Blood-Thinner Pradaxa: What You Should Know

From the WebMD Archives

Editor's note: This story was updated Nov. 5, 2014, with information on two new studies regarding Pradaxa.

July 25, 2014 -- Two recent studies that compare the newer blood-thinner drug Pradaxa (dabigatran) with the old standby drug, warfarin, have found that people on higher doses of Pradaxa have a greater risk of gastrointestinal bleeding.

The recent research follows an investigation in the BMJ published in July that suggested more frequent blood testing with Pradaxa might help prevent major bleeding problems. When Pradaxa was approved by the FDA in 2010 to prevent stroke in people at high risk, a major selling point was that it didn't require frequent blood tests as warfarin (Coumadin, Jantoven) does.

WebMD turned to experts and Pradaxa's maker, Boehringer Ingelheim, to explain further.

What did the two new studies find?

In one study, published Oct. 30 in Circulation, researchers looked at more than 134,000 patients, all on Medicare, who took either Pradaxa or warfarin for their atrial fibrillation, a heart rhythm problem that increases stroke risk.

They found that Pradaxa was linked with a lower risk of ischemic stroke (in which an artery to the brain is blocked), hemorrhage within the brain, and death, compared with warfarin. But it had an increased risk of major stomach bleeding or brain hemorrhage. The higher risk was more pronounced in those treated with the 150-milligram doses of Pradaxa twice daily. The 75-mg dose twice daily was comparable to warfarin in terms of pros and cons, except Pradaxa had a lower risk of hemorrhage within the brain than warfarin.

In another study, published online Nov. 3 in JAMA Internal Medicine, researchers compared the use of Pradaxa in more than 1,300 Medicare patients and warfarin in more than 8,000 Medicare patients to determine the risk of bleeding as a side effect.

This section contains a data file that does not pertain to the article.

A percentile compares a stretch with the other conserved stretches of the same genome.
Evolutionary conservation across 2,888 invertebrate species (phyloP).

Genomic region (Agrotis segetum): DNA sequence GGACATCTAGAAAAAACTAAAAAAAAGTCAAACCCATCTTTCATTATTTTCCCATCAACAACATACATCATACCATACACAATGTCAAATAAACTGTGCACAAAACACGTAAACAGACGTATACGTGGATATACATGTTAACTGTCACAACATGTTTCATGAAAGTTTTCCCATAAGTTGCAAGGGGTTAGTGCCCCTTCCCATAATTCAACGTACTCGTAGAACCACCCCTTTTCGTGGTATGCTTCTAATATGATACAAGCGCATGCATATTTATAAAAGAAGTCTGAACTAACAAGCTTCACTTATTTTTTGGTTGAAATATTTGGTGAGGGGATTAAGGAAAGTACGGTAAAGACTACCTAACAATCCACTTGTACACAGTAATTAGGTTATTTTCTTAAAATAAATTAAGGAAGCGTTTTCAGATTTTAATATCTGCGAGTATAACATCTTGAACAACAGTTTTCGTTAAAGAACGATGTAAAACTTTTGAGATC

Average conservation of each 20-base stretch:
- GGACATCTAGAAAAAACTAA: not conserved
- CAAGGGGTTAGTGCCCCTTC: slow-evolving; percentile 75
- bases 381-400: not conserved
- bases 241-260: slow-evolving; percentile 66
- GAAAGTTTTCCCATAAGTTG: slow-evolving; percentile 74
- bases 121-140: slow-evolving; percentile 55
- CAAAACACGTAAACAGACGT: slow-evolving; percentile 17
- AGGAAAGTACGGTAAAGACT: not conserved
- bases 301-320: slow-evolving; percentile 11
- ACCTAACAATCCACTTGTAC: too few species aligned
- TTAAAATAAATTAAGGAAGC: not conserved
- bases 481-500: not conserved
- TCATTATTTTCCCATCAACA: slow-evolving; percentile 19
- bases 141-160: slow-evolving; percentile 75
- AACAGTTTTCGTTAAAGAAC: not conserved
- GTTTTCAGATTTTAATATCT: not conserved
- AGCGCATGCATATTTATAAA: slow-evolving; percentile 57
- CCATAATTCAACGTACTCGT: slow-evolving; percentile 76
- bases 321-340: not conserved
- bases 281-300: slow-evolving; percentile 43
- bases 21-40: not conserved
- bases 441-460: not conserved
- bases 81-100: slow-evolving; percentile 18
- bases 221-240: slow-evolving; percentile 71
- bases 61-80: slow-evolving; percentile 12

While 9% of the Pradaxa group had major bleeding, 5.9% of the warfarin group did. The risk of hemorrhage within the brain was higher among warfarin users. Those on Pradaxa had an increased risk of major bleeding and GI bleeding. That risk was especially high for those with chronic kidney disease and for African-Americans.


What does the maker of Pradaxa say?

In a statement issued by Boehringer Ingelheim Pharmaceuticals, the company says that "real-world studies are important to support understanding of the safety and effectiveness of approved medicines in routine clinical use."

It points to an FDA statement issued after the larger study, noting that Pradaxa is still considered to have more benefits than risks, and no changes have been made to recommendations for its use or to its label.

What do experts say about the findings?

Both of the new studies are observational, so they have built-in limitations compared to clinical trials, says Rita Redberg, MD. She's a professor of medicine at the University of California, San Francisco, and editor of JAMA Internal Medicine. When she looks at findings from both the clinical trials and the new observational studies, Redberg says, she thinks the ''overall risk-benefit ratio is more favorable on warfarin."

While she understands that patients like the convenience of not having to get regular blood tests on the newer drugs as they have to on warfarin, she says: "I am very concerned about the bleeding risk with the newer oral anticoagulants, and the fact that there is no reversal agent [to undo excess bleeding]."

She is talking about all three of the newer oral medicines, including Xarelto (rivaroxaban) and Eliquis (apixaban), although the recent studies focused on Pradaxa.

New guidelines on how to manage atrial fibrillation were released in March 2014 by the American College of Cardiology, the American Heart Association, and the Heart Rhythm Society, in collaboration with the Society of Thoracic Surgery. In them, all three new oral drugs are viewed as options, with pros and cons. The benefits and risks sometimes vary by dosage, according to the guidelines.

The guidelines state that deciding whether to use warfarin or the newer blood thinners should be based on clinical factors, patient preference and costs, among other things. If someone is on warfarin and doing well, there is no need to switch, according to the guidelines.

People on the Pradaxa should ask their doctors about their risks and benefits, Redberg says.